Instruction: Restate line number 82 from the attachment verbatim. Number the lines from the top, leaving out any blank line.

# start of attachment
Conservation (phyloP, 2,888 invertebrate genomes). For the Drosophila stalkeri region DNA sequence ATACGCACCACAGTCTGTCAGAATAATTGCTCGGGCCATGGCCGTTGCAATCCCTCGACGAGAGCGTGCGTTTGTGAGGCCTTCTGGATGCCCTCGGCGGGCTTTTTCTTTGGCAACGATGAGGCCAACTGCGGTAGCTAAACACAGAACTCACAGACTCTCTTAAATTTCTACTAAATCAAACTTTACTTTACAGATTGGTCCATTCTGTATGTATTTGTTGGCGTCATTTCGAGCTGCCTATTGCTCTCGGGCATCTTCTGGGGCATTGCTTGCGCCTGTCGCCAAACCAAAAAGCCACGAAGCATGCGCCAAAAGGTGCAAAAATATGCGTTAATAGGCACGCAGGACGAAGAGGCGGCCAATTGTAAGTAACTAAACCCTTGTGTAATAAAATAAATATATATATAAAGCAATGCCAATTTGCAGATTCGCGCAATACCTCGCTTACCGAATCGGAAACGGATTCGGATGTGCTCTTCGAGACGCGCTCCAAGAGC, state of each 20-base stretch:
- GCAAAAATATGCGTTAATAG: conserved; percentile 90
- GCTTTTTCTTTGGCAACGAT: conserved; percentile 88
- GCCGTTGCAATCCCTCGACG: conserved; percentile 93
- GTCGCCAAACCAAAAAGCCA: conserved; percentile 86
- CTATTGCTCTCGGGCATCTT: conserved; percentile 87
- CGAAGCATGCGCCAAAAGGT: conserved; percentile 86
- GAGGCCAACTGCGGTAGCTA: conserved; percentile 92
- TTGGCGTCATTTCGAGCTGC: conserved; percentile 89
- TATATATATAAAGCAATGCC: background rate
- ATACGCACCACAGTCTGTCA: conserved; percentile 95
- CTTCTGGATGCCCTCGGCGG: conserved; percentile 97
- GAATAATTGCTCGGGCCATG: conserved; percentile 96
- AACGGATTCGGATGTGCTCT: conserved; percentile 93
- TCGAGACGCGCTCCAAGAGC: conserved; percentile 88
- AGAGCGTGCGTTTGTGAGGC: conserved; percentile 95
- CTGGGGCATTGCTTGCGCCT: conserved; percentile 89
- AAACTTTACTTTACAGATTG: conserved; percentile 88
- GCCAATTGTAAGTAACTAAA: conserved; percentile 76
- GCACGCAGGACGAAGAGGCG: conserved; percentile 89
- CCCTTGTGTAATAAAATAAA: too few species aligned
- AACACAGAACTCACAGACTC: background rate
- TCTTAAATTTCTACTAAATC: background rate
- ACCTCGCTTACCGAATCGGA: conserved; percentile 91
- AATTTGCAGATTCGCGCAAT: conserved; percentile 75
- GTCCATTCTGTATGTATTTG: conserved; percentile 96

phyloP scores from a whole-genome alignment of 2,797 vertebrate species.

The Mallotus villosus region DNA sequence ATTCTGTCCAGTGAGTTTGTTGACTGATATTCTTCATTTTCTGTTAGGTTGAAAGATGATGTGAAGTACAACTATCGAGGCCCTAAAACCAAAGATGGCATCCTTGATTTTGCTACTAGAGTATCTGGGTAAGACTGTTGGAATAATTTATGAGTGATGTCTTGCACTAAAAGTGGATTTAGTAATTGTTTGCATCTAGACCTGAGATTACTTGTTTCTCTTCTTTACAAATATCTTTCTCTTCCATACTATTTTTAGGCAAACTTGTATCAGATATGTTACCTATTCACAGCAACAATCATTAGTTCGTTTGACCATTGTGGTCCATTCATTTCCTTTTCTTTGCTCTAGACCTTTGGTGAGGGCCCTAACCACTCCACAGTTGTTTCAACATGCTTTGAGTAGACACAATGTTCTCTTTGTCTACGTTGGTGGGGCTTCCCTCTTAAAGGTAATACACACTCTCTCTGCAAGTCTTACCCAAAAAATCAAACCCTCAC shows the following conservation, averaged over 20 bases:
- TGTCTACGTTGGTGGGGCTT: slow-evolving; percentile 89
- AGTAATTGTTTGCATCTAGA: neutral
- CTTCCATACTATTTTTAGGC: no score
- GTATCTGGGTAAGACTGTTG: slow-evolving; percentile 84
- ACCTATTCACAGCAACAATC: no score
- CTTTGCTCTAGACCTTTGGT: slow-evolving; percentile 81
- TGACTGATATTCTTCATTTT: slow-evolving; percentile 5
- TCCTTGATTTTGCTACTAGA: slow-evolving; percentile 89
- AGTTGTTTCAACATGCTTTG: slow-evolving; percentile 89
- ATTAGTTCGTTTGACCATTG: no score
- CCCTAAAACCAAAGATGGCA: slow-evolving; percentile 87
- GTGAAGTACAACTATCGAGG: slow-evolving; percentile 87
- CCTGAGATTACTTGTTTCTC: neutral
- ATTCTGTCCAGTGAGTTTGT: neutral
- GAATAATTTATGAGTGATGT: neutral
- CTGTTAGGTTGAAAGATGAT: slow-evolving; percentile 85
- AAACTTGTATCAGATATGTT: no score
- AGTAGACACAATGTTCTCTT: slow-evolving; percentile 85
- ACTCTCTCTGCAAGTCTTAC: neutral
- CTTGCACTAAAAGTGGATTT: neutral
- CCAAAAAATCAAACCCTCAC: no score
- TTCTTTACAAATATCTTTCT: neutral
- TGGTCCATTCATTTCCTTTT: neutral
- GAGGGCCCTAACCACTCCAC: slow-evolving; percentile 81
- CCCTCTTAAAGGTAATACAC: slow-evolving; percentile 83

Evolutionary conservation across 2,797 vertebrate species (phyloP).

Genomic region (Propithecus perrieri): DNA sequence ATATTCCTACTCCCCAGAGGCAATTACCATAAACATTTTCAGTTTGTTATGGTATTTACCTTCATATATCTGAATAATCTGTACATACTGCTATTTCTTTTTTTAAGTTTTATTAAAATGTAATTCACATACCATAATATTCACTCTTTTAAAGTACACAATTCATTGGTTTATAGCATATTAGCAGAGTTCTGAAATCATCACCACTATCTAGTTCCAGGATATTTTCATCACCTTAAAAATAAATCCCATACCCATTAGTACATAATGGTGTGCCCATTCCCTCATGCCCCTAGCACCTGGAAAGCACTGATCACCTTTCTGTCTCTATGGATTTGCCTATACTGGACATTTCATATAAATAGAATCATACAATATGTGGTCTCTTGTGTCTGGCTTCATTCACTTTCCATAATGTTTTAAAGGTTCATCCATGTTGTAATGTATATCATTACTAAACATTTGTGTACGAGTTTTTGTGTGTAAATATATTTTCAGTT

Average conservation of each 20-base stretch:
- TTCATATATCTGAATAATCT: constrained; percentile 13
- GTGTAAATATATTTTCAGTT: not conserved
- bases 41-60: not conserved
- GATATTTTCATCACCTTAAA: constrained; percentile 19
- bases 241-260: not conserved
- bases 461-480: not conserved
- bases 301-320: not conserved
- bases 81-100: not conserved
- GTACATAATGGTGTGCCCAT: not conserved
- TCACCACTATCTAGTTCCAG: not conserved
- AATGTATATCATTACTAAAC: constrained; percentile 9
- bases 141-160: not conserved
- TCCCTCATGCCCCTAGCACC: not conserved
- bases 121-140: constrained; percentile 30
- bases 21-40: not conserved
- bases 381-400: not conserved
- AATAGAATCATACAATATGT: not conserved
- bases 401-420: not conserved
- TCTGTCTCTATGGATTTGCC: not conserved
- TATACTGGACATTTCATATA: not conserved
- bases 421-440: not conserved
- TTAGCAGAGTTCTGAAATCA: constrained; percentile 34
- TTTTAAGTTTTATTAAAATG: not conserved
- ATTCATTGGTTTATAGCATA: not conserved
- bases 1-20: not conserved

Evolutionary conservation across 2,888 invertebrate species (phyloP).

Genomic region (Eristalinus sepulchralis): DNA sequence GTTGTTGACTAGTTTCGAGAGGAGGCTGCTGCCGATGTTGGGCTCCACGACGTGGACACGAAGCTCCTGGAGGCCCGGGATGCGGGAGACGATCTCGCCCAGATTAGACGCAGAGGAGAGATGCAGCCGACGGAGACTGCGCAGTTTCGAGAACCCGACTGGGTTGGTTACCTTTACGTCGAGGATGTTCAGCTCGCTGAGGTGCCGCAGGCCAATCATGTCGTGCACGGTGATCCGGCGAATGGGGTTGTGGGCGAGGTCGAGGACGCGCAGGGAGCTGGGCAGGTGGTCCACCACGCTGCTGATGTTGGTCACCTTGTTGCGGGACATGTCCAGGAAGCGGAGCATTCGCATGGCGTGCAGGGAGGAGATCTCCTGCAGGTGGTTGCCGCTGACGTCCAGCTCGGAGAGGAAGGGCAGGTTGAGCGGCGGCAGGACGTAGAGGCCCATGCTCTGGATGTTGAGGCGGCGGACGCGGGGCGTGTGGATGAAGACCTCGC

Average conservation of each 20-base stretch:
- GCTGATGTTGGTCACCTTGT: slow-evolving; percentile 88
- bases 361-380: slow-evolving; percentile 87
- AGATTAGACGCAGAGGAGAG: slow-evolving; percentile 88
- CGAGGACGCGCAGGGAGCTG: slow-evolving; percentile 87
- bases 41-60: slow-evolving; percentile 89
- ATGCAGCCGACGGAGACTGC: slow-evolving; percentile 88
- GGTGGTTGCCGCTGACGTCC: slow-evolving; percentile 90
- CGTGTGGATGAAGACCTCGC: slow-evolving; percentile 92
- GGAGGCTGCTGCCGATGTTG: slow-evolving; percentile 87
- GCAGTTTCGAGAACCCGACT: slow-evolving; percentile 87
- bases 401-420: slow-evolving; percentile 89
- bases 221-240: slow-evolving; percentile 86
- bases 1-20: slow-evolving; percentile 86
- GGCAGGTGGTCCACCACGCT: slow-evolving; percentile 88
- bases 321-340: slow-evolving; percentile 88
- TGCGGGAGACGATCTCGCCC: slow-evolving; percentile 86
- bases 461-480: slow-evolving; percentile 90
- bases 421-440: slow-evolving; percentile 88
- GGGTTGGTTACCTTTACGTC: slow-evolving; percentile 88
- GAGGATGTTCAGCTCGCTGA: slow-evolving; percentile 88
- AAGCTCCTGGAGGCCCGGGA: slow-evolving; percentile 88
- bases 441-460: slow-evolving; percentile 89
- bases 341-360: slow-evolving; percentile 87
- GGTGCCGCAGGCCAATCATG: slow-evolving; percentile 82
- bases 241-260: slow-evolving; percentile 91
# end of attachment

Evolutionary conservation across 2,888 invertebrate species (phyloP).